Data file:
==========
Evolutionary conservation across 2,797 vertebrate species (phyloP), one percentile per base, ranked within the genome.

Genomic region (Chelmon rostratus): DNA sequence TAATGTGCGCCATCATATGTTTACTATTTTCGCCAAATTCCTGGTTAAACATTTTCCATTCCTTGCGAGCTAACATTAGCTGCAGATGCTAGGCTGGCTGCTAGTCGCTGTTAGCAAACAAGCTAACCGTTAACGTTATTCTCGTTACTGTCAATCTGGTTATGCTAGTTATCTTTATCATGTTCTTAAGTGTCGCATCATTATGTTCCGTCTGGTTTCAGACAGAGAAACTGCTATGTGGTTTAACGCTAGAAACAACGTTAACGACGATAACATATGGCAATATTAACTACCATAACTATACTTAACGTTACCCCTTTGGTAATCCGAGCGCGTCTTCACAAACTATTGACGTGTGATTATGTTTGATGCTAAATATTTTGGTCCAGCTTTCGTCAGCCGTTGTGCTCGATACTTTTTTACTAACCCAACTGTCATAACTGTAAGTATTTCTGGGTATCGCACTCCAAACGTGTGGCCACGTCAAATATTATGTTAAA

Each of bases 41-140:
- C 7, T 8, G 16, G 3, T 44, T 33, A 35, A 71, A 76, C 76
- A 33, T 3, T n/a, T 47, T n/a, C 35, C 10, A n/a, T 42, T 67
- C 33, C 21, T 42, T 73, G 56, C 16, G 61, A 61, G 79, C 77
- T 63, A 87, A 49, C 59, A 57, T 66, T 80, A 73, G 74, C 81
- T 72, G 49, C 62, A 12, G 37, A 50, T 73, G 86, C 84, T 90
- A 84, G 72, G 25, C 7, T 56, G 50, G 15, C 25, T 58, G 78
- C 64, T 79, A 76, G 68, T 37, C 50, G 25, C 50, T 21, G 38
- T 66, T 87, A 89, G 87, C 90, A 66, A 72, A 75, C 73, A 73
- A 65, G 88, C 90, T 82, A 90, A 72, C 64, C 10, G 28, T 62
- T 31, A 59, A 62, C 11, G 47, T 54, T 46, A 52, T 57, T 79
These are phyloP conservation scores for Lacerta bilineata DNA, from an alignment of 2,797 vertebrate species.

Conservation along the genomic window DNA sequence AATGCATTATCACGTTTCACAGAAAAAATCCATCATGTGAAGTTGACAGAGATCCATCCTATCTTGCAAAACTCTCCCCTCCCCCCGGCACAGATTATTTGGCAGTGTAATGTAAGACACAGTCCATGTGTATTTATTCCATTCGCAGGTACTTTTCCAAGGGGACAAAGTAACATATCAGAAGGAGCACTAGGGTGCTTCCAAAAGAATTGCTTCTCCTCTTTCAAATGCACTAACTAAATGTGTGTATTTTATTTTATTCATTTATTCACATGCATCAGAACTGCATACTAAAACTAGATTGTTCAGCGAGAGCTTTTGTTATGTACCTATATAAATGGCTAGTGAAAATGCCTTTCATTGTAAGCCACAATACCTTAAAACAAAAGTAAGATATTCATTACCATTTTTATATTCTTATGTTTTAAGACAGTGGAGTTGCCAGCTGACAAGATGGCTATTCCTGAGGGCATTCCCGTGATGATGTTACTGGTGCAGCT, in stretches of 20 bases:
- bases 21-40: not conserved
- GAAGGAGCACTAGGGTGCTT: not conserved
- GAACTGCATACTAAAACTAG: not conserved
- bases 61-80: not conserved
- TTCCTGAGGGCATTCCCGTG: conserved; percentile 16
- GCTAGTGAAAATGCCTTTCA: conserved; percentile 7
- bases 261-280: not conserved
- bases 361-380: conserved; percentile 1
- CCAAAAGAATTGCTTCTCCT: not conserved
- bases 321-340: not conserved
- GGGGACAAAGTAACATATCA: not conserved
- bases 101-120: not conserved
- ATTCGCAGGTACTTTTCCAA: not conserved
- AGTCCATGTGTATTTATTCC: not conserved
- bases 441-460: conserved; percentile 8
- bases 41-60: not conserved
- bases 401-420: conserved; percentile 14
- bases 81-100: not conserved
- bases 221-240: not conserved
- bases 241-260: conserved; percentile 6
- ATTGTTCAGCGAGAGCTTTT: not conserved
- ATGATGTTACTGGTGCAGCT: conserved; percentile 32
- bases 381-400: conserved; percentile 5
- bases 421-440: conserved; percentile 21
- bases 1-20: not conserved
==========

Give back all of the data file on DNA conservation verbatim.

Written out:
Evolutionary conservation across 2,797 vertebrate species (phyloP), one percentile per base, ranked within the genome.

Genomic region (Chelmon rostratus): DNA sequence TAATGTGCGCCATCATATGTTTACTATTTTCGCCAAATTCCTGGTTAAACATTTTCCATTCCTTGCGAGCTAACATTAGCTGCAGATGCTAGGCTGGCTGCTAGTCGCTGTTAGCAAACAAGCTAACCGTTAACGTTATTCTCGTTACTGTCAATCTGGTTATGCTAGTTATCTTTATCATGTTCTTAAGTGTCGCATCATTATGTTCCGTCTGGTTTCAGACAGAGAAACTGCTATGTGGTTTAACGCTAGAAACAACGTTAACGACGATAACATATGGCAATATTAACTACCATAACTATACTTAACGTTACCCCTTTGGTAATCCGAGCGCGTCTTCACAAACTATTGACGTGTGATTATGTTTGATGCTAAATATTTTGGTCCAGCTTTCGTCAGCCGTTGTGCTCGATACTTTTTTACTAACCCAACTGTCATAACTGTAAGTATTTCTGGGTATCGCACTCCAAACGTGTGGCCACGTCAAATATTATGTTAAA

Each of bases 41-140:
- C 7, T 8, G 16, G 3, T 44, T 33, A 35, A 71, A 76, C 76
- A 33, T 3, T n/a, T 47, T n/a, C 35, C 10, A n/a, T 42, T 67
- C 33, C 21, T 42, T 73, G 56, C 16, G 61, A 61, G 79, C 77
- T 63, A 87, A 49, C 59, A 57, T 66, T 80, A 73, G 74, C 81
- T 72, G 49, C 62, A 12, G 37, A 50, T 73, G 86, C 84, T 90
- A 84, G 72, G 25, C 7, T 56, G 50, G 15, C 25, T 58, G 78
- C 64, T 79, A 76, G 68, T 37, C 50, G 25, C 50, T 21, G 38
- T 66, T 87, A 89, G 87, C 90, A 66, A 72, A 75, C 73, A 73
- A 65, G 88, C 90, T 82, A 90, A 72, C 64, C 10, G 28, T 62
- T 31, A 59, A 62, C 11, G 47, T 54, T 46, A 52, T 57, T 79
These are phyloP conservation scores for Lacerta bilineata DNA, from an alignment of 2,797 vertebrate species.

Conservation along the genomic window DNA sequence AATGCATTATCACGTTTCACAGAAAAAATCCATCATGTGAAGTTGACAGAGATCCATCCTATCTTGCAAAACTCTCCCCTCCCCCCGGCACAGATTATTTGGCAGTGTAATGTAAGACACAGTCCATGTGTATTTATTCCATTCGCAGGTACTTTTCCAAGGGGACAAAGTAACATATCAGAAGGAGCACTAGGGTGCTTCCAAAAGAATTGCTTCTCCTCTTTCAAATGCACTAACTAAATGTGTGTATTTTATTTTATTCATTTATTCACATGCATCAGAACTGCATACTAAAACTAGATTGTTCAGCGAGAGCTTTTGTTATGTACCTATATAAATGGCTAGTGAAAATGCCTTTCATTGTAAGCCACAATACCTTAAAACAAAAGTAAGATATTCATTACCATTTTTATATTCTTATGTTTTAAGACAGTGGAGTTGCCAGCTGACAAGATGGCTATTCCTGAGGGCATTCCCGTGATGATGTTACTGGTGCAGCT, in stretches of 20 bases:
- bases 21-40: not conserved
- GAAGGAGCACTAGGGTGCTT: not conserved
- GAACTGCATACTAAAACTAG: not conserved
- bases 61-80: not conserved
- TTCCTGAGGGCATTCCCGTG: conserved; percentile 16
- GCTAGTGAAAATGCCTTTCA: conserved; percentile 7
- bases 261-280: not conserved
- bases 361-380: conserved; percentile 1
- CCAAAAGAATTGCTTCTCCT: not conserved
- bases 321-340: not conserved
- GGGGACAAAGTAACATATCA: not conserved
- bases 101-120: not conserved
- ATTCGCAGGTACTTTTCCAA: not conserved
- AGTCCATGTGTATTTATTCC: not conserved
- bases 441-460: conserved; percentile 8
- bases 41-60: not conserved
- bases 401-420: conserved; percentile 14
- bases 81-100: not conserved
- bases 221-240: not conserved
- bases 241-260: conserved; percentile 6
- ATTGTTCAGCGAGAGCTTTT: not conserved
- ATGATGTTACTGGTGCAGCT: conserved; percentile 32
- bases 381-400: conserved; percentile 5
- bases 421-440: conserved; percentile 21
- bases 1-20: not conserved